Pistons Mailbag - Thursday, March 31, 2011

Pistons.com editor Keith Langlois answers your questions about the Pistons and NBA. Click here to submit your questions - please include your name, email address and city/state on the form. Return to the Mailbag homepage.

We reserve the right to edit your question for the sake of brevity or clarity.

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Ben (Grosse Pointe, Mich.): The Pistons probably will be picking around seven or eight this year. Let’s say they get lucky like the Bulls did a few years ago and win the lottery. Would you be opposed to taking Kyrie Irving, who is a true point guard? I know your passion for Rodney Stuckey, but if he was really going to be great wouldn’t we have already seen it?

Langlois: I’ve been high on Irving since I saw him destroy Michigan State early in the season, Ben, before he was sidelined with a foot injury. I firmly believe that most NBA teams would take him No. 1. As long as the team that’s drafting there believes Irving is destined to be a better point guard than the one they have, it makes perfect sense to take him with the top pick in an era when great point guards seemingly have a greater effect on the game than ever. (That said, if Washington gets the No. 1 pick, Irving won’t go No. 1) But I’m not sure Irving fits the description of “true point guard” as it’s been defined for me by Mailbag readers. Consider: Upon his return in the NCAA tournament, Irving played three games spanning 72 minutes. He scored 53 points and dished out a total of six assists. That sounds an awful lot like a shoot-first point guard to me. And I don’t have a problem with that, either – let’s just be careful how we label players.

David (Sterling Heights, Mich.): What about taking a point guard like Brandon Knight with their first-round pick? He’s someone who would let Stuckey play off of the ball, which might be as big a benefit as a big man would be at this point.

Langlois: Knight probably has helped his draft status as much as any player in the NCAA tournament, David. Much like Irving, though, I’m not sure his best skill isn’t scoring as opposed to playmaking. He’s Kentucky’s leading scorer at 17.3 (he also leads in assists with a fairly modest 4.2). He appears to be a better shooter than Irving but not quite the penetrator. If the Pistons don’t draw into the top three, Knight is more than likely someone who would be on their long list. But I think the list of players they will consider for that pick, assuming it’s No. 7 or 8, is going to be pretty long this year – probably a dozen or more names on it to start the process.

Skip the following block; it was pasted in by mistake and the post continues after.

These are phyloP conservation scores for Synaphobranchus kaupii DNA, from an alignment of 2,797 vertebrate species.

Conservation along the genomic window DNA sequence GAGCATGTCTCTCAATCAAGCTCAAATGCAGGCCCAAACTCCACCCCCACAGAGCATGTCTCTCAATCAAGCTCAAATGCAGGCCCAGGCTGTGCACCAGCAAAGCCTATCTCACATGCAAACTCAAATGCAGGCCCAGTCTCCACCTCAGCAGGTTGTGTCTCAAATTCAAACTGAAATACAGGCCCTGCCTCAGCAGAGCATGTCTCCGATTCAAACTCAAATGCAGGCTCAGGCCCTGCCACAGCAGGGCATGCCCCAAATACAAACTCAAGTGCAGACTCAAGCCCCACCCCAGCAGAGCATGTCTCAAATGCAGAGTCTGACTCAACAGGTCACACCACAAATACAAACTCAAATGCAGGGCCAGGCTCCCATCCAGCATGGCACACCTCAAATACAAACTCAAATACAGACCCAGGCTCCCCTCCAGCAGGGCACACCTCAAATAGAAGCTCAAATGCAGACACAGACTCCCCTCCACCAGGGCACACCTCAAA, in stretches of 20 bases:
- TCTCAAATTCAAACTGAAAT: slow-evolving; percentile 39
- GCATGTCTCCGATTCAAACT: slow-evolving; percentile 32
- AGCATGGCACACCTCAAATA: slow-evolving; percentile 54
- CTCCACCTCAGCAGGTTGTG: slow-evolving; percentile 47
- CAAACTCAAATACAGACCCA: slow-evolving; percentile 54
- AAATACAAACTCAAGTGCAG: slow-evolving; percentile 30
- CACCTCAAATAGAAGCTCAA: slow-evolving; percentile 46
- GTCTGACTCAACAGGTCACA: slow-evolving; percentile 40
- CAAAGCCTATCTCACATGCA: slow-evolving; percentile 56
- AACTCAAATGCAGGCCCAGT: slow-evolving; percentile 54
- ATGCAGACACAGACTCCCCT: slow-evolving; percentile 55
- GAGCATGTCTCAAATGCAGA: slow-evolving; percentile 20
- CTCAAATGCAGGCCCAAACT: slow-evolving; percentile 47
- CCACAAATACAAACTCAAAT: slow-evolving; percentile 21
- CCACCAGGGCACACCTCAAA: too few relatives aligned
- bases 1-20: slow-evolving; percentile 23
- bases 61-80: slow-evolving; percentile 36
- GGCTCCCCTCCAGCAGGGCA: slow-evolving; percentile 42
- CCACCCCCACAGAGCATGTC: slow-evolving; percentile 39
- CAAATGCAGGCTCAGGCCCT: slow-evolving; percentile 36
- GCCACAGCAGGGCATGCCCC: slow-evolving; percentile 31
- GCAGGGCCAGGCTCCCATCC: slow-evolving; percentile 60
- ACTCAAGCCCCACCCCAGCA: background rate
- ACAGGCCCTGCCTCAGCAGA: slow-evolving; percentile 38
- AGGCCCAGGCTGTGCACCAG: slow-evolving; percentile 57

Evan (Rochester Hills, Mich.): Last year when Philly ended up winning the lottery tiebreaker with the Pistons and then used that position to win the No. 2 pick in the actual lottery, the 76ers selected Evan Turner. Do you think if the Pistons had won that pick they would have taken Turner or made a move to try to get Cousins? I think we wound up getting a player with a higher ceiling in Monroe.

Langlois: Cousins still has the higher ceiling, Evan, but there is much more debate now about who is the better pick. My hunch is that more of the NBA’s 30 GMs, if they were to sit down and study it, would take Monroe over Cousins today. Monroe has answered many of the questions scouts had about his ability to overcome what they labeled suspect athleticism and he’s such a solid citizen – and, more importantly, perhaps, he has such a desire to become a great player – while Cousins has repeatedly affirmed the reasons many doubted his temperament and how it could limit his career. As for what the Pistons would have done, I’ve said before I believe they would have aggressively engaged Minnesota – which had the No. 4 pick and a poorly concealed affinity for Turner – in trade talks. The T-wolves had two other No. 1 picks. I believe the Pistons would have at least gotten one of them, maybe both, for dropping down to No. 4, where they would have, I believe, taken Cousins.

Marcus (Birmingham, Mich.): I’m positive Joe D will approach this draft like others and take the best available player. I think there are only five players who could be potential franchise players: Kyrie Irving, Harrison Barnes, Perry Jones, Derrick Williams and Enes Kanter. Am I missing any other prospects?

Langlois: Some scouts love Jonas Valanciunas. I think some teams would strongly consider taking him No. 1. I don’t know about “franchise” player, but a guy I think has a chance to make a big impact down the road is North Carolina’s John Henson. I see some Marcus Camby in him. Camby wasn’t a franchise player, but Camby in his prime was a difference maker. But I wouldn’t argue with your premise. I think it’s going to be a better draft than it’s been characterized, but it’s not dripping with potential superstars.

Roz (Ann Arbor, Mich.): I love your articles on John Salley. They are great.

Langlois: Thanks, Roz. We’ll be posting the third and final installment today. Salley’s a sportswriter’s dream – ask him one question and he’ll wax poetic for five minutes.

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